We talked about how at first some black people were free and treated fairly equally – some even owned land. And then how the landowners were getting rich and there were the Native Americans, and discontent was brewing in the people. Which led to Bacon’s rebellion, and here we mixed the colored and brown m&ms together and showed how the blacks and whites working together were a threat to the few blue m&ms.
And how after Bacon’s Rebellion, white people got corn, money, and weapons, while black people got nothing.
We talked about how the leaders were in power and needed to do what they could to keep their power, and as the country formed, who wrote the laws, and who do you think the laws were designed to work for?
Then I asked them who the one person is that we depend on most to keep our way of life going in the house – that without this person/industry, our house would be filthy and smelling, crawling with bugs, rodents, and diseases – the garbageman. (Husband said head of sanitation dept., which is also true!)
It’s probably a slight stretch of an analogy, but it got the point across that we depend on people we don’t know to do the dirty work and keep our house in order.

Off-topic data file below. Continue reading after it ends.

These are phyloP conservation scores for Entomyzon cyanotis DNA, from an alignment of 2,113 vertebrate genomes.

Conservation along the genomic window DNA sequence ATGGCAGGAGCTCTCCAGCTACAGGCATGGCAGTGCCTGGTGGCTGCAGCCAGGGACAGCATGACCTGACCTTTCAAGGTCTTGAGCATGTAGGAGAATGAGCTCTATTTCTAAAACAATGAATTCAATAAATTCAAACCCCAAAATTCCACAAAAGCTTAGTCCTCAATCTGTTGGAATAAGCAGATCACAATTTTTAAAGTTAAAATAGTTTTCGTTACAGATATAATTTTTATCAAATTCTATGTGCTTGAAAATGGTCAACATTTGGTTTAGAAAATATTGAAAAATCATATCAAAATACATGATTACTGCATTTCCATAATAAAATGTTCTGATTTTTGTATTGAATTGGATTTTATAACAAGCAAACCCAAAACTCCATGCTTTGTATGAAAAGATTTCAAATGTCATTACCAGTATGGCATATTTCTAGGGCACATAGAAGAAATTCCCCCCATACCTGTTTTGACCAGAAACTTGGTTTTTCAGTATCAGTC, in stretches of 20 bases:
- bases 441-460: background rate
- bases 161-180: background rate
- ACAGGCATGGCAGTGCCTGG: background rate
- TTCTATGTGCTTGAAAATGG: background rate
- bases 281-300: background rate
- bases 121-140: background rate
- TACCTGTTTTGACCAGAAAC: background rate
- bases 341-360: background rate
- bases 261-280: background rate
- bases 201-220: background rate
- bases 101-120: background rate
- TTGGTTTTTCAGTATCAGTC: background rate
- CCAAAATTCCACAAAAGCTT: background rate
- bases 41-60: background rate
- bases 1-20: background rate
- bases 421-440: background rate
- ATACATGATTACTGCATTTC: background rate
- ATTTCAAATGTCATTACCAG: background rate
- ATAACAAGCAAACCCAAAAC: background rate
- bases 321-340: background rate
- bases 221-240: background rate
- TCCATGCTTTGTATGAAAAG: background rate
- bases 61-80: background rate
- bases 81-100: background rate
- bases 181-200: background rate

Which led into how the north and blue m&ms in general depended on and profited off of the slaves, with the loom industry, etc.
I laid out the m&ms in 3 rows – blue on top, colored in the middle, brown on bottom, and talked about how the way of life in general was built on the backs of black people.
And then we talked about how that didn’t have to be the case. What if after Bacon’s Rebellion, all the people were given corn, money, and weapons? What if people were paid to work in the fields and treated nicely?
Then we jumped to the end of the Civil War and Reconstruction. What do the blue m&ms, and even colored m&ms do with people who have always been controlled? If you believe that brown m&ms are not real m&ms, then of course you have to come up with a way to handle them. So we talked about Jim Crow, and also how most people kept working in the cotton fields, basically as slaves, because if you are poor, uneducated, and know nothing else, what are you going to do? That led a little bit into inheritance and building of wealth and how it was harder for black people to do that.